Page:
This means the Four A's-and advertising-should be in for some badly needed debates, arguments, and battles with clients. Even for a can-do guy like Mr. Drake, an executive who showed a knack for problem-solving while serving as the Four A's exec VP-chief operating officer under Mr. O'Toole, the struggle to thaw out today's gelid, seemingly commoditized agency-client relationships, represents a formidable challenge.
In our changing world, you mix together agencies that generally haven't been able to grasp today's roles for themselves and clients that are not exactly on top of their game when it comes to developing sound marketing strategies, and it's apparent advertising's role as a brand-builder will suffer. And the Four A's-for obvious reasons-has not been known to go after its membership's clients publicly for doing stupid and short-sighted things.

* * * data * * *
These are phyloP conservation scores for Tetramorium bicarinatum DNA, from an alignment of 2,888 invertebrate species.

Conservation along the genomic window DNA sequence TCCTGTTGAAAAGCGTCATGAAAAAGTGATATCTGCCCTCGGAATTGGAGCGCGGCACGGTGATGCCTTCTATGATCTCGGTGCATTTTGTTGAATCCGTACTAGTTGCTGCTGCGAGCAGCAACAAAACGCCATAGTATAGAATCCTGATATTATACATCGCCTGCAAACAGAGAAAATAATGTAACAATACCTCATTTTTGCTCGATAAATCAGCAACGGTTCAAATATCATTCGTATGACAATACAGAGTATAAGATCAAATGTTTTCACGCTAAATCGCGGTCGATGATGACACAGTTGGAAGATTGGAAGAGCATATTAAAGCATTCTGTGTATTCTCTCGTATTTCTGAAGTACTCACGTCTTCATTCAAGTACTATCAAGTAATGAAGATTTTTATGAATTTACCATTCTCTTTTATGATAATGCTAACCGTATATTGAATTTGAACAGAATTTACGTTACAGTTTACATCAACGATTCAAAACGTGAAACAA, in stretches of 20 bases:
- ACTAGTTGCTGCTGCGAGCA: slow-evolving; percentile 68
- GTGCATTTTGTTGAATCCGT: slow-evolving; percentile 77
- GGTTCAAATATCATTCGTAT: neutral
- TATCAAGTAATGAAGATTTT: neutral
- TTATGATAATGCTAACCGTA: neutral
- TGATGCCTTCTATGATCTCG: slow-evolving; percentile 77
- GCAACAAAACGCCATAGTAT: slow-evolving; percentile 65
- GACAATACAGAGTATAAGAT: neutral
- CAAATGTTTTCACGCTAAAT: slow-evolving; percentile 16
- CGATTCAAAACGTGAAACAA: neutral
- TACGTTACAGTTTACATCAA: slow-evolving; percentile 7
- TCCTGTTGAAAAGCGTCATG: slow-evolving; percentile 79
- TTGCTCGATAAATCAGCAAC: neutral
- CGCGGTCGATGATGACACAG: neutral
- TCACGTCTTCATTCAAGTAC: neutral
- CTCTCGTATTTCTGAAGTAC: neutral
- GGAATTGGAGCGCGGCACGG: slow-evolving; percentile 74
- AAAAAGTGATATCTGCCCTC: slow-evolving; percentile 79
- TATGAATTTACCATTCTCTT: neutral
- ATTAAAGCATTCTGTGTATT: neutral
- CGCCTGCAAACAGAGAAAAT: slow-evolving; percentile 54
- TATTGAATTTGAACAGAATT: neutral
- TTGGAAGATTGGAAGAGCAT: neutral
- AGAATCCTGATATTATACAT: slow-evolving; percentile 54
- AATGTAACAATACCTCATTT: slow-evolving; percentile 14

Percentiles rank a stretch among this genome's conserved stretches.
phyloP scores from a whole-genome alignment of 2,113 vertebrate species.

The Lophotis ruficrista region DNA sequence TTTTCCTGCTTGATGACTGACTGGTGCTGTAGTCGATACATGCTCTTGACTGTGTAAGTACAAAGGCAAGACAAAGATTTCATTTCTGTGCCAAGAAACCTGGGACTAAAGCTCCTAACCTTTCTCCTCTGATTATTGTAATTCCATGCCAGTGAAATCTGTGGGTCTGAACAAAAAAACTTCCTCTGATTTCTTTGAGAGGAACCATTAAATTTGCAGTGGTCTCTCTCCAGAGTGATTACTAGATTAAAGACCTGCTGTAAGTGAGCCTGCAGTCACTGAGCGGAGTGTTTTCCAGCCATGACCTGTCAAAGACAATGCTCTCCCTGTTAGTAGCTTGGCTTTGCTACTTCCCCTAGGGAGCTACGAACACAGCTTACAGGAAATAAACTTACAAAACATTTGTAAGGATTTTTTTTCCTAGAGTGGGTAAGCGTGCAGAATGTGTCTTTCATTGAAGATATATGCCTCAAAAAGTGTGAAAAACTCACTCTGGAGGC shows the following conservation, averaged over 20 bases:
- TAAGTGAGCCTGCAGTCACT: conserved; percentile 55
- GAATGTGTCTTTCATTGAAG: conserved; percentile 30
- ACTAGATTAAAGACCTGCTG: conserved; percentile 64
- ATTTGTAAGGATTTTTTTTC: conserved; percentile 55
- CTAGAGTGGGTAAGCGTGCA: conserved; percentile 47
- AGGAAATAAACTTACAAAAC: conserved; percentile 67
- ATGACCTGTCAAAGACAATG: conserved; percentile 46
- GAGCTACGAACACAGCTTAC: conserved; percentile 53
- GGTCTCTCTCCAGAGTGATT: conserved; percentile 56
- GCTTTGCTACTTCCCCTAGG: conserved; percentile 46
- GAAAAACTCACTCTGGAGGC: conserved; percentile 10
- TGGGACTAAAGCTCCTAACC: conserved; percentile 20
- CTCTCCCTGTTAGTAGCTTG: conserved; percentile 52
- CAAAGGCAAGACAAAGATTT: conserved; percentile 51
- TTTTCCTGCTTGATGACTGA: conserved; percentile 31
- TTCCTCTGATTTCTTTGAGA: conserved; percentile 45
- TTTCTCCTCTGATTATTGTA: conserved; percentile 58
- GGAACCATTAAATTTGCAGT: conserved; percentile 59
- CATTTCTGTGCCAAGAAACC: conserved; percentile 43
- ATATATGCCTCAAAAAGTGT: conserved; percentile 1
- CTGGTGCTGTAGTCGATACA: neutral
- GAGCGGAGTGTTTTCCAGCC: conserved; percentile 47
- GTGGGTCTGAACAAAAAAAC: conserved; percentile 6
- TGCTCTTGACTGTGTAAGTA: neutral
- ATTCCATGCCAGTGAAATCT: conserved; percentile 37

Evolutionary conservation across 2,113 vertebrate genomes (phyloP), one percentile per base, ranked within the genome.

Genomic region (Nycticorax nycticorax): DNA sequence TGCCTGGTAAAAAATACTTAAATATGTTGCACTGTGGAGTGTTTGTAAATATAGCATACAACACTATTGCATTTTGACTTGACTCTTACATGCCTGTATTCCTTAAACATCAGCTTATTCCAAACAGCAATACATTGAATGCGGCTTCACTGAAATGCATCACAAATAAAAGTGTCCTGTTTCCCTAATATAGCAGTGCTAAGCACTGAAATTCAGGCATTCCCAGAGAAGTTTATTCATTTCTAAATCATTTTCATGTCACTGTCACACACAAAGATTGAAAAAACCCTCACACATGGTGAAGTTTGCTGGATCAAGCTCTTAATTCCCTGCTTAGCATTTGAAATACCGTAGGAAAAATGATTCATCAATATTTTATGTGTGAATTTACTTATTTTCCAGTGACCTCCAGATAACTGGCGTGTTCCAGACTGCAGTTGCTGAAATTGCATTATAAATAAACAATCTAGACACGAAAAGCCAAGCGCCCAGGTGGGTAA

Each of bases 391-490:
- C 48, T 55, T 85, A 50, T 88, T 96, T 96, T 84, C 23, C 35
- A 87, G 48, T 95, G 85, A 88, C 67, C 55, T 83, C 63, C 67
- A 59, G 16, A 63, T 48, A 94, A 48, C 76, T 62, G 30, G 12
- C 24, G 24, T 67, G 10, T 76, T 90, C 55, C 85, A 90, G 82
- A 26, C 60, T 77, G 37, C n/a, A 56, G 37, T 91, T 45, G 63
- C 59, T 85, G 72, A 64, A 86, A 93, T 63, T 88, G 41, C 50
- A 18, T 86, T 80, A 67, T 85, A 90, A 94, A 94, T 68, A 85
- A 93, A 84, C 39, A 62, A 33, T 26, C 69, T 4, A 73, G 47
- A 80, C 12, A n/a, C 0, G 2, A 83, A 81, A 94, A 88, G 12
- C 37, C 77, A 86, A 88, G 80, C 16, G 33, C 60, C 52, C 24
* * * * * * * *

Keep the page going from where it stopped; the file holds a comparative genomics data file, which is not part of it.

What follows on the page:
On our Jan. 17 Viewpoint: Forum page, Murray Hillman of The Strategy Workshop in New York put forth the proposition that "advertising is lousy because client marketing is lousy." And the result, he maintains, is that agencies take the blame for the wrongheaded business decisions of client managers.
That Mr. Drake seems ready to address this situation is laudable, as is his eagerness to press for fairer compensation for agency service, including royalty payments for valuable creative work that builds and sustains brands.
With Mr. O'Toole beginning his new life as a retired Four A's president, having earned widespread respect and admiration for his bright, energetic championing of advertising and of the need for change in the advertising agency business, we believe that in Mr. Drake the Four A's has chosen the right successor. As long as he shows he cannot abide the status quo, we've all got to root for Burtch Drake's success.